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Could Washington Threats Spell Double-Dip?

A Commentary By Lawrence Kudlow

Sunday, March 07, 2010

There’s a lot of loose talk on Wall Street right now about the risk of a double-dip recession. I’m not buying it. Now, I’m the first to admit there’s a good debate about the overall strength of the recovery rebound. But the recession ended last June, and I’m still thinking a 4 percent growth rate in 2010 is likely. That could spell another large rally in stocks.

We had pretty strong numbers yesterday on retail chain-store sales, as well as a welcome drop for unemployment claims. That was followed up by this morning’s better-than-expected -36,000 jobs in the February report. Consensus was for a loss of 65,000 jobs. And don’t forget the ISMs earlier this week were both pretty solid. Stronger business profit performance remains a key stimulus to the U.S. economy. That’s a lot more powerful than this phony Washington government spending and borrowing. Meanwhile, the power of easy money from the Fed is still an active propellant for economic growth.

We do need to remain vigilant over Washington’s tax, spend, and regulate threats to economic growth, jobs, and investment. Higher tax rates to deal with the monster deficits may be lurking in the not-too-distant future. Big tax hikes will really hurt the economy longer-term.

This country is not currently on the supply-side model of growth. At least not yet. Smaller government and lower tax rates across the board, along with a stable King Dollar, would give me much more confidence about the economy’s long-term future. Perhaps sweeping political changes in Washington come November will move us in the supply-side direction.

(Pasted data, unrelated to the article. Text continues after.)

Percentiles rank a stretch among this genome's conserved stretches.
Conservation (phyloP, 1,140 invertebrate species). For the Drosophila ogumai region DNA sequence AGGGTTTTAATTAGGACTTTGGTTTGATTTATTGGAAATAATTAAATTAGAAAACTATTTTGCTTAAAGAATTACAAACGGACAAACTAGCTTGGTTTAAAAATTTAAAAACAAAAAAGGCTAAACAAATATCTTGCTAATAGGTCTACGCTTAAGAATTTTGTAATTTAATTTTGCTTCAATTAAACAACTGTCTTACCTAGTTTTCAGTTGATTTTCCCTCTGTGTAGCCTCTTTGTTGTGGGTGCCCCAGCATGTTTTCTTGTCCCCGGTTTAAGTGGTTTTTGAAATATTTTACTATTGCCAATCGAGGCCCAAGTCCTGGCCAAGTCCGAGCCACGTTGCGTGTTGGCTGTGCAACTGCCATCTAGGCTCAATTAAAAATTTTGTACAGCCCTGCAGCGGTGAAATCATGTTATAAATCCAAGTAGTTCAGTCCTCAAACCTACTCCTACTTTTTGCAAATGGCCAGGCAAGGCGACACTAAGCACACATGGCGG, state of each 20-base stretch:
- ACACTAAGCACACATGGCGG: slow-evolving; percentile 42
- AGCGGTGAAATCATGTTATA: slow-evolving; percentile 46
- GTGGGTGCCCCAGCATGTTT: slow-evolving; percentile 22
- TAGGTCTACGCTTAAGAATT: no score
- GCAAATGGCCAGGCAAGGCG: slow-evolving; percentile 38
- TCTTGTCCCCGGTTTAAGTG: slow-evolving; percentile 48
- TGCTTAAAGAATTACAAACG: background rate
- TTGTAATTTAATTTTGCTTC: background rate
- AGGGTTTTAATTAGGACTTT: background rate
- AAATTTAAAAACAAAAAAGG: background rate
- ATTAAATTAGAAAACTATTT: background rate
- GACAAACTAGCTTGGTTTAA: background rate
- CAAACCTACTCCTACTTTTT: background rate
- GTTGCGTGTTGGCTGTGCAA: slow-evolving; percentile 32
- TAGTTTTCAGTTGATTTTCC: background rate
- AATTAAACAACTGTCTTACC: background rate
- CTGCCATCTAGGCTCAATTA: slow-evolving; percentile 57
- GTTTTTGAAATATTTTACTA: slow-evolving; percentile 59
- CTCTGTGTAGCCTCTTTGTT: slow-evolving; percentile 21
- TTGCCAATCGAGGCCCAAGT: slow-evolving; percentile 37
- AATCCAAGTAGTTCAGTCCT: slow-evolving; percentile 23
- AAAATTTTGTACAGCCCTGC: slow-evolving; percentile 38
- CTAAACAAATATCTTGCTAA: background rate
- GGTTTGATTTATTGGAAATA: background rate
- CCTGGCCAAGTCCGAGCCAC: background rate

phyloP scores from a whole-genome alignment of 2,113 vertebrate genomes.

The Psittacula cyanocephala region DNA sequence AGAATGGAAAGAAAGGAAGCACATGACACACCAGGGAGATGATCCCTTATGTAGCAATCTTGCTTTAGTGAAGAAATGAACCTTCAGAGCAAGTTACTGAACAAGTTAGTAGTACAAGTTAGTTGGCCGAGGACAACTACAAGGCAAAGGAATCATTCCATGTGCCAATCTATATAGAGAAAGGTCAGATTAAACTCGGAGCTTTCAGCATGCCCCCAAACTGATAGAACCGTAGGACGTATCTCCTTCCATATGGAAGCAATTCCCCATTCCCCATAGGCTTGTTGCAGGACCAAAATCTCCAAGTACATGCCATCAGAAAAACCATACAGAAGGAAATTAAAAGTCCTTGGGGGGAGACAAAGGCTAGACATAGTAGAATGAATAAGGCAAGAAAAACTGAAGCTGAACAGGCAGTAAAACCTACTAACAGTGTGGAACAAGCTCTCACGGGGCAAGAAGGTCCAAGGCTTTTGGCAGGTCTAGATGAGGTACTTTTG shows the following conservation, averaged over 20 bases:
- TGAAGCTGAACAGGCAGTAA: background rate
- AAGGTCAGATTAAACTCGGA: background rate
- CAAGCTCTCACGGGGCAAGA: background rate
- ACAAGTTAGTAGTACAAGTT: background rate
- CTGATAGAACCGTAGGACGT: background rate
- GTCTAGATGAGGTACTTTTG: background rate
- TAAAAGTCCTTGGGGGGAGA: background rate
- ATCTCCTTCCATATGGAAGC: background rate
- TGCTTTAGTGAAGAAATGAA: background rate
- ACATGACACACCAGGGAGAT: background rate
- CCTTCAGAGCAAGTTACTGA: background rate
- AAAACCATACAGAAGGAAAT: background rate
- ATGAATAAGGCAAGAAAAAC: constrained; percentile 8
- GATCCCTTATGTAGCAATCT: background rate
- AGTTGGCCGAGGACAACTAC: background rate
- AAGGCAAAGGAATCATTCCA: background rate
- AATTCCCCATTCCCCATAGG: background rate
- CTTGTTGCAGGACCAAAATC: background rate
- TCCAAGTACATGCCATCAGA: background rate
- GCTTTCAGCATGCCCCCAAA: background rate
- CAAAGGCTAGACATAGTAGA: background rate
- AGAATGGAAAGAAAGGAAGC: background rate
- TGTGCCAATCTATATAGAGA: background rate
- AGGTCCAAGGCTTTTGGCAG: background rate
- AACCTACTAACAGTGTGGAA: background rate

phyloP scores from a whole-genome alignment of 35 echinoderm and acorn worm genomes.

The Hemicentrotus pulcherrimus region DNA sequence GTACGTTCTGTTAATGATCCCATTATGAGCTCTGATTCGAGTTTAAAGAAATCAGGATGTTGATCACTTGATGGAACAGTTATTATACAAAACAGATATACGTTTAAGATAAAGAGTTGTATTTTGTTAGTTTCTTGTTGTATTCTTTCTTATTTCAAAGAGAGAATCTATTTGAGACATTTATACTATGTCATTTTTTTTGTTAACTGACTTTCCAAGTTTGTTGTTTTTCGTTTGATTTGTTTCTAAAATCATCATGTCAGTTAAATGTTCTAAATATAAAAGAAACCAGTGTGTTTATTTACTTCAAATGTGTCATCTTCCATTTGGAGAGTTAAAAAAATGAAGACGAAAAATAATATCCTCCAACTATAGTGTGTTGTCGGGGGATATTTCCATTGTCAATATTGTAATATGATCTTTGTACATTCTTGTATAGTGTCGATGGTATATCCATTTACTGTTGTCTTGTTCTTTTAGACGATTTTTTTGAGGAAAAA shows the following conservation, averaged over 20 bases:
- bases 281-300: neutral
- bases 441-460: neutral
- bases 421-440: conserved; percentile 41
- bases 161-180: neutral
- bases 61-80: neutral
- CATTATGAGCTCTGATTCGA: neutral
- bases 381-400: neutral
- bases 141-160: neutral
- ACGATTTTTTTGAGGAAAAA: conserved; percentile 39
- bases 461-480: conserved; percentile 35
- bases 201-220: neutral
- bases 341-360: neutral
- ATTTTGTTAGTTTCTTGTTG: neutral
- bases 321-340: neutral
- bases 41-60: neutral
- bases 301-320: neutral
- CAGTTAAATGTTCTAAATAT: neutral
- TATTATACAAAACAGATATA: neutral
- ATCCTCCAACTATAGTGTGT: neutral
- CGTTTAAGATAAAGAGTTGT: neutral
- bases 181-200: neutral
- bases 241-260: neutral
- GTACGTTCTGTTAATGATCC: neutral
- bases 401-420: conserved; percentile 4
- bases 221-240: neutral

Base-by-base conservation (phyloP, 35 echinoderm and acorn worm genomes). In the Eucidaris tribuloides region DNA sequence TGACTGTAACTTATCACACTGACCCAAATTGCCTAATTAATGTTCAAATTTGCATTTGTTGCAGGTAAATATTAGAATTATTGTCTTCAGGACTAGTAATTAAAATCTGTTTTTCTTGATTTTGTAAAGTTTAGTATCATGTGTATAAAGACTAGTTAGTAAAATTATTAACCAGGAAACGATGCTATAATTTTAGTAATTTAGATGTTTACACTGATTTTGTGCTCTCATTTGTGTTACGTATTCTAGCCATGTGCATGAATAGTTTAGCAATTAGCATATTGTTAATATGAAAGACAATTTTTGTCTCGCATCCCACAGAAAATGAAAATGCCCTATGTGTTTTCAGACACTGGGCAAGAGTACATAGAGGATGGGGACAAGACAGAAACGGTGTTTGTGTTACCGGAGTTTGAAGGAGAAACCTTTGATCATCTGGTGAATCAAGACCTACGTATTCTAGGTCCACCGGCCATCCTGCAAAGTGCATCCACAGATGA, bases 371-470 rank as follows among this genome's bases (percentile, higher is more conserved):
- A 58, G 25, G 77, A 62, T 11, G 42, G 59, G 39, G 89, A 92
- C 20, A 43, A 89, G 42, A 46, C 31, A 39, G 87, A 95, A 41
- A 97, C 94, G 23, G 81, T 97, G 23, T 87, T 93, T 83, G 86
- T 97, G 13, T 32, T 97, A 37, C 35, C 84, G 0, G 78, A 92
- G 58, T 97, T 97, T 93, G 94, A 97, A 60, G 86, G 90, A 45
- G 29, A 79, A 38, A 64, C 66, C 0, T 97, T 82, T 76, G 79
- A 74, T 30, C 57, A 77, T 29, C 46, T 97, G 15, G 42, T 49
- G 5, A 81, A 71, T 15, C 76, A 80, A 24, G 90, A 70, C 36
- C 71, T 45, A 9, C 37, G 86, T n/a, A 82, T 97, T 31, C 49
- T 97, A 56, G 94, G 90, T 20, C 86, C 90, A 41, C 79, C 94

Incidentally, I just loved Dan Henniger’s Wall Street Journal column yesterday, “Bring Back the Robber Barons.” He nailed it. We should be rewarding the great entrepreneurs who will build new American businesses and create millions of American jobs.

That’s right, reward them, not punish them. Are you listening Washington?

Think Carnegie. Think Rockefeller. Think Vanderbilt. Think about creating new Oracles, new Microsofts, new FedExs. That’s what they’re doing in places like China, Brazil, and India. They don’t eat their rich in those places. But that’s not what we’re doing here at home. Fortunately, the political tide may be turning toward the supply-side. Never forget: We cannot and will not have strong and vibrant capitalism without capital and capitalists.

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Views expressed in this column are those of the author, not those of Rasmussen Reports.

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